No. 87-5298, 869 F.2d 942 (6th Cir. 1989)Annotate this Case
Jerry Anderson (argued), Lexington, Ky., for claimants-appellants.
Louis DeFalaise, U.S. Atty., Michael R. Baer (argued), Lexington, Ky., for plaintiff-appellee.
Before KEITH, WELLFORD and NELSON, Circuit Judges.
DAVID A. NELSON, Circuit Judge.
The Comprehensive Crime Control Act of 1984 amended the civil forfeiture provisions of the Controlled Substances Act by the addition of a provision, codified at 21 U.S.C. § 881(a) (7), authorizing the forfeiture to the United States of all real property used or intended to be used in any manner to commit, or facilitate the commission of, certain drug offenses. The forfeiture provision contains an exception with respect to the ownership interest of a person who establishes that the act on which the forfeiture is predicated was committed without that person's knowledge or consent.
The case before us is a real property forfeiture proceeding in which the most significant issue presented is whether the "innocent owner" exception of Sec. 881(a) (7) prevents entry of summary judgment against a wife whose husband used or intended to use jointly owned property in a manner warranting forfeiture, where the wife has filed a timely verified claim asserting that she is the innocent owner of an undivided half interest in the property and the government has not suggested the absence of a genuine factual issue as to the wife's innocence. We conclude that summary judgment may not be entered against the wife under these circumstances.
* In 1973 Eugene Allen and his wife, Bernice Allen, acquired ownership of four consecutively numbered subdivision lots in Morgan County, Kentucky. In 1985, at a time when Eugene Allen was the "judge," or county executive, of Morgan County, the Allens still owned the property, which was improved by a residence in which they lived.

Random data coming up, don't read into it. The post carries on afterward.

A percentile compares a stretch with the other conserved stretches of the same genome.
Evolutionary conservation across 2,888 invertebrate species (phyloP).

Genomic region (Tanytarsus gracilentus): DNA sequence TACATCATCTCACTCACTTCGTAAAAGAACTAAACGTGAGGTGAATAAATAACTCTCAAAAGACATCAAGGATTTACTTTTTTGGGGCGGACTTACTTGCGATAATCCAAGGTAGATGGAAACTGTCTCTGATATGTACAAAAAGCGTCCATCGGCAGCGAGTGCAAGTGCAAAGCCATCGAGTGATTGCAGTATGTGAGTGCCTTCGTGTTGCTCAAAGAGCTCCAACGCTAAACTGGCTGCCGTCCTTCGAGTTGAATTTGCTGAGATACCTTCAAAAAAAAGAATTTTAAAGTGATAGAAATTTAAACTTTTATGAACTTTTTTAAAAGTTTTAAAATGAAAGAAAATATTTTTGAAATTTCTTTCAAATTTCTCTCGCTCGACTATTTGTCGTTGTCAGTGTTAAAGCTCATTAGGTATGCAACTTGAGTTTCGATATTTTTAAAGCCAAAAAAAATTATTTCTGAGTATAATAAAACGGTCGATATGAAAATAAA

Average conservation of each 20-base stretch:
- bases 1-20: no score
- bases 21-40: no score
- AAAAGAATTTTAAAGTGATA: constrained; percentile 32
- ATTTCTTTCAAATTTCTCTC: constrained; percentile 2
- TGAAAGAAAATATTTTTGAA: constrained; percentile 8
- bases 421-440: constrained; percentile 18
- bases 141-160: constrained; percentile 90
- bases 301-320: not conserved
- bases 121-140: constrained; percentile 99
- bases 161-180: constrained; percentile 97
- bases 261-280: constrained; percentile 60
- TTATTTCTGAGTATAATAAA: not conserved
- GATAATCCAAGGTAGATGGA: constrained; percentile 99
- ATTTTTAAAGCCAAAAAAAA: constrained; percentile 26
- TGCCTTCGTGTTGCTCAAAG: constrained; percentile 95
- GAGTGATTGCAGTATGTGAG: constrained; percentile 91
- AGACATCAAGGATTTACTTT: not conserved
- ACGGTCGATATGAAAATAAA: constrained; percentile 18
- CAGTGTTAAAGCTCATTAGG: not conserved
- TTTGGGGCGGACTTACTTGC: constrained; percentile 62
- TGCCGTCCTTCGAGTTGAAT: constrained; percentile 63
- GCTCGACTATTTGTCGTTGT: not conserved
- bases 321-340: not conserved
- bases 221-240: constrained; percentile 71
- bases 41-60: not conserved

Judge Allen became the target of an investigation of public corruption in Eastern Kentucky. On October 30, 1985, an undercover government agent named McNeal, who was posing as a drug dealer, tape recorded a conversation he held with Judge Allen and a man named Titus Frederick. As subsequently reported by Special Agent David Keller, who debriefed McNeal the following day, the conversation disclosed that Judge Allen and Titus Frederick had made "millions of dollars" in the drug trade and might still be dealing in drugs.
Judge Allen was told that he could earn $5,000 each month "for the protection aspects" of a drug running operation McNeal proposed to initiate. In the course of the conversation Judge Allen reportedly said, among other things, that he was being pressured by an attorney with whom he dealt to come up with two kilograms of cocaine; that if McNeal would fly cocaine up from Florida, he could land it at the airport at West Liberty, Kentucky, near the Allens' home; that Allen and Titus Frederick, armed with machine-guns, would meet the plane and take the cocaine to the Allen residence for testing; that Allen would not hesitate to use his machine-gun and "blow someone's ass away" if there were any trouble; that a Captain Campbell could have state troopers blocking the road to the airport; that Roger Benton, the local sheriff, was being paid off and would cause no problems--but if he did, Judge Allen "would call Captain Campbell and have Campbell get him killed by some of his boys;" and that only Judge Allen, his wife and son, and Titus Frederick would be at the house when the cocaine arrived.
On November 20, 1985, according to Keller's subsequent affidavit, McNeal and another undercover agent flew into the West Liberty airport with two kilograms of cocaine. McNeal was again wired with a body recorder and a transmitter. Judge Allen and Titus Frederick met the plane in a pickup truck, armed with shoulder weapons, and Allen drove the supposed drug dealers to his nearby house. Judge Allen's son was at home when they arrived. The son was dispatched to the airport to pick up a man whom McNeal identified as a buyer from Indiana. After he arrived at the Allen house, the "buyer" (who was in fact another undercover agent) counted out $90,000 in cash to pay for the cocaine. The cocaine was tested for purity with Clorox. Judge Allen drove McNeal and Titus Frederick back to the airport after the sham transaction was completed, and the son drove the others back.